3D Modeling How to / The Bohemian Sofa with Marvelous Designer

Following up on Eduard Caliman‘s recent Mills 3D Chair Modeling How to, he now showcases how he made the Bohemian Sofa. Eduard actually did this stunning sofa designed by Patricia Urquiola for Moroso in 3ds max fully, but then went on exploring making the capitonné with Marvelous Designer and here he shares his process as well as the resulting model and textures. Enjoy!


Author: Eduard Caliman

Eduard Caliman is a graphic freelancer and enthusiast from Pisa, Italy.

Hi, I’m pleased to share with you the process of making the Bohemian Sofa which you can also download here by sharing…




Designed by Patricia Urquiola for Moroso, the stunning Bohemian Sofa, is an example of a contemporary mixture between modern and classic design. As soon as I saw it in the Moroso catalog I knew I had to model it.

I initially finished modeling the sofa completely in 3DS Max but when my friend and ex-colleague Francesco Gaudino came up with the idea that theoretically one could also create the capitonné using Marvelous Designer I was intrigued by the idea of having a physically accurate capitonné and started working on it.

Reference Images and Sofa Plans

I tried to gather as many reference images as possible to cover sofa from many different angles.

Modeling of the basic Sofa Structure

The sofa structure was modeled and unwrapped using 3DS Max, starting from a simple box, using extrusions and moving the vertices as you can see in the screenshots below.

Modeling of the Capitonné

After having exported the OBJ of the sofa structure you then need to import it into Marvelous Designer (File > Import > OBJ).


What I have done is I’ve created a rhomboidal shape and cloned it a couple of times. I have then sewn them together and applied various pins (small pink dots that keep your fabric fixed to a certain point in space or to the avatar.OBJ – Hold down ALT and LEFT MB) as close as possible to the point of intersection between the rhomboidal shapes. When you have moved your fabric close the sofa surface you then right-click on the pins and you attach it to the avatar so that it stays fixed. For the exterior margins of the sofa I have used half a rhombus as you can see in these screenshots.



Since Marvelous Designer tends to crash every once in a while I saved out the project at different stages so I can show you how the process slowly developed over time. So, as soon as you have the fabric fixed to the avatar you can inflate it using the Pressure parameter from the Fabric tab on the right and also modify the various parameters you can find to get the look you are searching for.



There are many advantages in creating this type of sofa using Marvelous Designer rather than using 3DS Max such as :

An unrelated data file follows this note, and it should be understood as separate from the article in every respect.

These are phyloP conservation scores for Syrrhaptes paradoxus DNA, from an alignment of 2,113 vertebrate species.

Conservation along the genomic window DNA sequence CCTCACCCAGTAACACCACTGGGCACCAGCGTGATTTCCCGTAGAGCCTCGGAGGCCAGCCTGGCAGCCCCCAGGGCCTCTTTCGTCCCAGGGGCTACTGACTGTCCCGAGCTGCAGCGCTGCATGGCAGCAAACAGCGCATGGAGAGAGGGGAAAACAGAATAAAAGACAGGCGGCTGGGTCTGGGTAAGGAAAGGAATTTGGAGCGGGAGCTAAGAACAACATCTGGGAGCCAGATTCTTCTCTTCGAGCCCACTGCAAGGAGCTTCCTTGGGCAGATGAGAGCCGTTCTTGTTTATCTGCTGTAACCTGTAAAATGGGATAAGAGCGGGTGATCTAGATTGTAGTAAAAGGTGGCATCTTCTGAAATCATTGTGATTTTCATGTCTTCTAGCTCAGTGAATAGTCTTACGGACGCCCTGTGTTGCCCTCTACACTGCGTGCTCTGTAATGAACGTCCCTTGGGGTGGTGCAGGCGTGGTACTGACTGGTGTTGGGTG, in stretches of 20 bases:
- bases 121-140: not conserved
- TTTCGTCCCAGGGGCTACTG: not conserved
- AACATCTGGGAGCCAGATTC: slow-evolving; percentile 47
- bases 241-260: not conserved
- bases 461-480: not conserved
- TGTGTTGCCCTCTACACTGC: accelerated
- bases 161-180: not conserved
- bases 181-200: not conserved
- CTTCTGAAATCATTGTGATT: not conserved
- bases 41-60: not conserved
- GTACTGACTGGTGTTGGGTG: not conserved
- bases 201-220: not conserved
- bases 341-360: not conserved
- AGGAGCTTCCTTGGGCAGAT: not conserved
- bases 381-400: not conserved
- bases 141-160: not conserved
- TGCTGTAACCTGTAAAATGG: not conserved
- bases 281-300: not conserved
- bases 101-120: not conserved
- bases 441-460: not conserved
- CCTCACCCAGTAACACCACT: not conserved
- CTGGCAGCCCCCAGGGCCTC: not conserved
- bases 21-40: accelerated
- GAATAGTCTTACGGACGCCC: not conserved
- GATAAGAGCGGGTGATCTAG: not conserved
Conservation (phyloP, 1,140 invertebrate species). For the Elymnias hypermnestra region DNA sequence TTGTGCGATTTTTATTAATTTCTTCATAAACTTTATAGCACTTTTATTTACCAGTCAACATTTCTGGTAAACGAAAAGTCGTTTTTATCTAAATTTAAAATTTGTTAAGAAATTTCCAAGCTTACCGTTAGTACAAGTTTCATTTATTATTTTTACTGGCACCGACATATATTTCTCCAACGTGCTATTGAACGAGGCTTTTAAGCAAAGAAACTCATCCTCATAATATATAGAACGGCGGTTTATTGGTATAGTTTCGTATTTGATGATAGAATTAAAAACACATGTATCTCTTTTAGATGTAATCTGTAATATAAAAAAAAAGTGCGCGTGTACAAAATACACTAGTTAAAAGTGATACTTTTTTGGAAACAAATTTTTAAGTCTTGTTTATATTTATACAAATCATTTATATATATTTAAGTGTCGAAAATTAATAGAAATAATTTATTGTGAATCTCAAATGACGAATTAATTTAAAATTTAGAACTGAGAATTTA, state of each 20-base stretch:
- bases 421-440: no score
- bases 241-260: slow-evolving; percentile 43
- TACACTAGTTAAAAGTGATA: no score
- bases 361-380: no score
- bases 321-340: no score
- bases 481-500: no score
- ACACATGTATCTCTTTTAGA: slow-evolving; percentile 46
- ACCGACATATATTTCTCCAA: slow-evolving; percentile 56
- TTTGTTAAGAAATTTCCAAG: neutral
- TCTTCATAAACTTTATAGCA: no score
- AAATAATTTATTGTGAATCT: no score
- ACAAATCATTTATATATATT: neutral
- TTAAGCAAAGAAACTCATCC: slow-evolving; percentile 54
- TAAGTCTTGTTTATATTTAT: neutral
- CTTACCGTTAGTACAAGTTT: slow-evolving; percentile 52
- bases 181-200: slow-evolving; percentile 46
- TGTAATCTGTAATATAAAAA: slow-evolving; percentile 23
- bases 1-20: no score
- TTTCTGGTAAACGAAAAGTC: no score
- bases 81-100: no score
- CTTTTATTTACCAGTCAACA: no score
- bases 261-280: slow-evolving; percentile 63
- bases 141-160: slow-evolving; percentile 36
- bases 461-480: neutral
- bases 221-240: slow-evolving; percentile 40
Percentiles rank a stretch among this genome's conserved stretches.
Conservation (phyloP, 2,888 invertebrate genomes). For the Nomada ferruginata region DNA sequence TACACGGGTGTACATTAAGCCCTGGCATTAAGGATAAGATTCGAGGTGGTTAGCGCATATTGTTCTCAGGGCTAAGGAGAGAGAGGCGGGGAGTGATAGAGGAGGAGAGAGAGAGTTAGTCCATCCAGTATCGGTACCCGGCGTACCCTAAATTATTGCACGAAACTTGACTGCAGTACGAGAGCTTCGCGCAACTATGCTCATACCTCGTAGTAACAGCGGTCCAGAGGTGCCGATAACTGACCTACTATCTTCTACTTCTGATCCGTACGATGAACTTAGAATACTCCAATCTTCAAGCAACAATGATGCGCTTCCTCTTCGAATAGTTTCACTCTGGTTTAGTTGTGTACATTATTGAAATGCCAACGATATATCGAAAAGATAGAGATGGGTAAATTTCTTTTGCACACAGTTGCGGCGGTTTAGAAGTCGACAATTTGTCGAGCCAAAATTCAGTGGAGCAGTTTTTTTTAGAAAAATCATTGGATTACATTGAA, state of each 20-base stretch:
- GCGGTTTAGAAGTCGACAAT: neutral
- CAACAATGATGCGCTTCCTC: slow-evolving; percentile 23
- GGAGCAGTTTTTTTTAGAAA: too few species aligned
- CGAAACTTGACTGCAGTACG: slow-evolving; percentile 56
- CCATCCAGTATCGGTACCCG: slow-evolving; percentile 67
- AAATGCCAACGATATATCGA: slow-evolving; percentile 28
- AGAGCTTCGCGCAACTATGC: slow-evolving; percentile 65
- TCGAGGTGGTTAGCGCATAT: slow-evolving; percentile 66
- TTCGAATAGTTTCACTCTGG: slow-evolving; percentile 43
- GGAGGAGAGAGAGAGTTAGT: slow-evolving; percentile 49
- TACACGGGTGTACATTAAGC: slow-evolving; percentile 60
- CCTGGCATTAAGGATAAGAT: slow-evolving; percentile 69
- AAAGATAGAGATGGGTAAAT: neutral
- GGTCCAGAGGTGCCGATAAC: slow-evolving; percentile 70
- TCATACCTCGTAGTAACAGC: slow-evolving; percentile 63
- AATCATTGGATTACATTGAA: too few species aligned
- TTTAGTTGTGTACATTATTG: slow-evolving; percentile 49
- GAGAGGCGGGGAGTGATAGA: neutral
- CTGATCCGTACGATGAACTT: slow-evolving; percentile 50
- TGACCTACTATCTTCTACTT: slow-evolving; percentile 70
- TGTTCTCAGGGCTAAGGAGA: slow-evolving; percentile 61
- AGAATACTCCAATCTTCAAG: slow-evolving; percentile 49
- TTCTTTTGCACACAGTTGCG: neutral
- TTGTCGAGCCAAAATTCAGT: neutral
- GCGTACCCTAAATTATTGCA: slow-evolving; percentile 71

• Whenever you need to move something the only thing you need to do is move the pins.
  • You can experiment with different level of Pressure intensities making the sofa more or less stretched.
  • By changing only 1 parameter you can shrink or expand the fabrics (Fabric tab > Etc > Shrinkage Weft/Warp).
  • You get a perfectly unwrapped 3D model.

All these different features allow you to have complete control over your model and you can change the look and feel of it in a matter of seconds.

This is what the margins look like instead. What I tried to do in this case is I tried make them adhere as much as possible to the surface of the avatar so that when I clean in up in ZBrush it would be a lot easier since I wouldn’t need to offset it too much but only cut out the unnecessary parts.


When I was happy with the model I exported it as an OBJ file and the imported it into 3DS Max. I then applied a symmetry modifier and imported everything in ZBrush.



To get the look I wanted I used only 3 brushes.

Slash to create deeper edges :



Pinch to bring the edges closer together :


Standard brush with an alpha map of some radial wrinkles to add some more wrinkles to the intersection points.


At this point the capitonné was finished. All I had to do was to optimize the geometry be reducing it to a reasonable polycount and export it.

The 2 cushions were made in Marvelous Designer of course and I will only show you a screenshot of the patterns and the settings for that pattern since it was pretty straightforward.



This is the end result for the sofa…

And the final renders I made featuring this sofa…




I hope this tutorial has been useful for you.


5 replies
  1. ibraahabi
    ibraahabi says:

    It is a hard work but it doesn’t look realistic because this kind of sofa material should be tight and more  filled, maybe to put more pressure. It looks too “slim” or not blown enough.

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